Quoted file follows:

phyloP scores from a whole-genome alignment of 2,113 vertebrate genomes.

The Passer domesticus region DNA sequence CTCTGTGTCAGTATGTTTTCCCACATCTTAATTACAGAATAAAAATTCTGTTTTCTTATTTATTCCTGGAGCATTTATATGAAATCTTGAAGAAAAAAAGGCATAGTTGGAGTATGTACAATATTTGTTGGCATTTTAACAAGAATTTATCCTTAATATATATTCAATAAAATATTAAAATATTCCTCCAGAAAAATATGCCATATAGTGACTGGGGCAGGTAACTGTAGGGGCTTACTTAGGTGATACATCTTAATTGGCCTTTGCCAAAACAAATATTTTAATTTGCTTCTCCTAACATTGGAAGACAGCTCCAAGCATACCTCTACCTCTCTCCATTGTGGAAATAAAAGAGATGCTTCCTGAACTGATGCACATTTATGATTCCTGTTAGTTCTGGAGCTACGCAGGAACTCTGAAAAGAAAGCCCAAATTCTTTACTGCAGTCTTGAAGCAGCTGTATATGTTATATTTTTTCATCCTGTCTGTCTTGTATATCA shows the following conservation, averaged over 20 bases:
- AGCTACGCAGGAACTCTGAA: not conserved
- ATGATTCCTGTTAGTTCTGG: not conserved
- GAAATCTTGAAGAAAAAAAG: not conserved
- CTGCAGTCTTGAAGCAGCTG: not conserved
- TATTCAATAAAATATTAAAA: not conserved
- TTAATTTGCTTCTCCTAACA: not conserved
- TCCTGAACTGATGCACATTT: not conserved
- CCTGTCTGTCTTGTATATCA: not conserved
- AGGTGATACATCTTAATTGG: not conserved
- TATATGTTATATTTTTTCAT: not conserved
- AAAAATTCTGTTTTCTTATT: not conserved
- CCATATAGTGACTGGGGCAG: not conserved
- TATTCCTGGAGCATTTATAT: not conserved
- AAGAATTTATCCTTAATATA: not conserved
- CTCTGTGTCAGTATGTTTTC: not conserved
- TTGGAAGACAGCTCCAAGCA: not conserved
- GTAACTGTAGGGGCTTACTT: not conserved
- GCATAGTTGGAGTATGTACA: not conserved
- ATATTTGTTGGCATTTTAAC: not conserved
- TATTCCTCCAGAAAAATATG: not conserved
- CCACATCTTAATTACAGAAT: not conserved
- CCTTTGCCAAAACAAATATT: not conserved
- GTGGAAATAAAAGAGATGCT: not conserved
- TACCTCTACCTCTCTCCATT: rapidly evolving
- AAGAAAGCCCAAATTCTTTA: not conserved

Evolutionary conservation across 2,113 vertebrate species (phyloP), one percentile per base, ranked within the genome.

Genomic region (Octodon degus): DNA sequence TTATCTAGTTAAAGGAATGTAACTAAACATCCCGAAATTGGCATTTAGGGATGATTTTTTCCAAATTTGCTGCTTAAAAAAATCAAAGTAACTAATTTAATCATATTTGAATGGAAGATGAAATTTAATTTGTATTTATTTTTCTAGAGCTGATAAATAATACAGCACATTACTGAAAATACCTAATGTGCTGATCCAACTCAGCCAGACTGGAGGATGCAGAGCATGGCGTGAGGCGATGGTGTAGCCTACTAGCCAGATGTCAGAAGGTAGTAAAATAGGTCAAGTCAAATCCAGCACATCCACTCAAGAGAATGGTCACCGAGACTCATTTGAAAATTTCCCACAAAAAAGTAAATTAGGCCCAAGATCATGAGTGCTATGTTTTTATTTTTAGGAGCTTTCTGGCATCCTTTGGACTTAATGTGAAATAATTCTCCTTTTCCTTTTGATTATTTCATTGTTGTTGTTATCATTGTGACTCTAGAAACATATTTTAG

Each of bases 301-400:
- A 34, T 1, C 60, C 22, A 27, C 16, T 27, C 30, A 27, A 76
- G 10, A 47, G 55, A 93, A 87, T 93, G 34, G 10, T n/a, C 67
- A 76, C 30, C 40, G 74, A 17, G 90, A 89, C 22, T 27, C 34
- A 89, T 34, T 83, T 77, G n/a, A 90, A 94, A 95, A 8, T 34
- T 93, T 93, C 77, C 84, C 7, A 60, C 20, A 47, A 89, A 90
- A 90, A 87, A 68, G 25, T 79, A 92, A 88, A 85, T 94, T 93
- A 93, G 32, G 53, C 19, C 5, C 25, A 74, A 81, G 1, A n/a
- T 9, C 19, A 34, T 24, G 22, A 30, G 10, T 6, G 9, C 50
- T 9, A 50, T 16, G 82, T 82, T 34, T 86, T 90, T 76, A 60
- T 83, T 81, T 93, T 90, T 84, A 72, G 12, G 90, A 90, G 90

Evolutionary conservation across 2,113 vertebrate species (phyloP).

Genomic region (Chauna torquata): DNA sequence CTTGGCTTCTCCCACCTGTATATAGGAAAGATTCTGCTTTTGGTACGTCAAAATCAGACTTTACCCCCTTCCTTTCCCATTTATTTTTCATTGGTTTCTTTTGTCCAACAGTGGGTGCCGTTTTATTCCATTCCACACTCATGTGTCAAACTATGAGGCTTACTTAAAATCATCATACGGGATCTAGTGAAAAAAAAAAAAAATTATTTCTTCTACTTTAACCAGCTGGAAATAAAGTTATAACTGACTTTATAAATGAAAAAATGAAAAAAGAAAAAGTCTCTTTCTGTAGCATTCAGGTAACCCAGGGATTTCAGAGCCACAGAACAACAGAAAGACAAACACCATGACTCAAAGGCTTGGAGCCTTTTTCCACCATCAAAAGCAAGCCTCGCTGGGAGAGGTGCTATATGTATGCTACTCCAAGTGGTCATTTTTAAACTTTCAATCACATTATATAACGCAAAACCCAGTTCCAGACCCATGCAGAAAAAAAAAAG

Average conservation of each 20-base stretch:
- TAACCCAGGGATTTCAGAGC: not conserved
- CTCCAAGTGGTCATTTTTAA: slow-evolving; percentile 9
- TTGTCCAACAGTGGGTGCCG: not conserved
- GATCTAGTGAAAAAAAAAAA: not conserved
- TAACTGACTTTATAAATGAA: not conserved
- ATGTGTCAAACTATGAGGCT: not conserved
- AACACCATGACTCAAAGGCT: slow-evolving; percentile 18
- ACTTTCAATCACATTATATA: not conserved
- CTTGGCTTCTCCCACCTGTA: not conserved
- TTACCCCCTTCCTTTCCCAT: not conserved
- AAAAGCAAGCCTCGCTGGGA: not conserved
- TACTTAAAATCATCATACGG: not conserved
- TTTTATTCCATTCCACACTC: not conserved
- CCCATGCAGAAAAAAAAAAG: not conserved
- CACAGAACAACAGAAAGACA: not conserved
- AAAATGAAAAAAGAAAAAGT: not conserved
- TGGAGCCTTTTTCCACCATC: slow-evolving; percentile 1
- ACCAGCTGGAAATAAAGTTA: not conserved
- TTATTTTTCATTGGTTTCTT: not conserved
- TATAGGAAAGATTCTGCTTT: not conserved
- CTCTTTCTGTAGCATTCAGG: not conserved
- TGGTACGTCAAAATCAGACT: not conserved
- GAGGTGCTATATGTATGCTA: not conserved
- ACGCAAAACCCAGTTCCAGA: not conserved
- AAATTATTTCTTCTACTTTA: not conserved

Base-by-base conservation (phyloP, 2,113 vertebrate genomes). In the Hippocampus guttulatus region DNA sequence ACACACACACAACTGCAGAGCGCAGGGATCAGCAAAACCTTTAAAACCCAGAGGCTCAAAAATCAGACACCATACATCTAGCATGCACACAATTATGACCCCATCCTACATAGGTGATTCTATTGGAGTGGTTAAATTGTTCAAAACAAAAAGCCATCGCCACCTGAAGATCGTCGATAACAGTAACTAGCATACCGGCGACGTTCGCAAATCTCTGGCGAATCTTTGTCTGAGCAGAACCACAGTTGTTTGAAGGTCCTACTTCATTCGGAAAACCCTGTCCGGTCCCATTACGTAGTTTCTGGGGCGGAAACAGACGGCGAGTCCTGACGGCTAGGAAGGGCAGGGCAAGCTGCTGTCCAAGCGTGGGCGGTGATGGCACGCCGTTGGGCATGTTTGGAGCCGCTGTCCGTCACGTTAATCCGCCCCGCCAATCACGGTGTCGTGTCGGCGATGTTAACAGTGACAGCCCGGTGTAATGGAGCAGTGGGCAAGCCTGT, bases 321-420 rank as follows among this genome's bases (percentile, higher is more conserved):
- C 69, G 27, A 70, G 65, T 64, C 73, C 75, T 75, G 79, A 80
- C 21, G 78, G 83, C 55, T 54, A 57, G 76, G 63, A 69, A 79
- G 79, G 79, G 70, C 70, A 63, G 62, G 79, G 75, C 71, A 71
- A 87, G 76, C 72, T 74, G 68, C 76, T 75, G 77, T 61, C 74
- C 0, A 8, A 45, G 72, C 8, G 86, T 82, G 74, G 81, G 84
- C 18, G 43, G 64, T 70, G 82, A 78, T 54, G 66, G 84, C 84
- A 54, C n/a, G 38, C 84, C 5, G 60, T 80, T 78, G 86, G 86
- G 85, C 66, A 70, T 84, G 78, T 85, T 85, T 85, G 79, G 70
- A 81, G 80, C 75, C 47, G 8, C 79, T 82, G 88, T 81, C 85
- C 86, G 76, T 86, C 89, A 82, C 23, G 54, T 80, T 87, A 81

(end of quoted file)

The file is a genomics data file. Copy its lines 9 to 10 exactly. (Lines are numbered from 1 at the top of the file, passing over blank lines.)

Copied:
- TCCTGAACTGATGCACATTT: not conserved
- CCTGTCTGTCTTGTATATCA: not conserved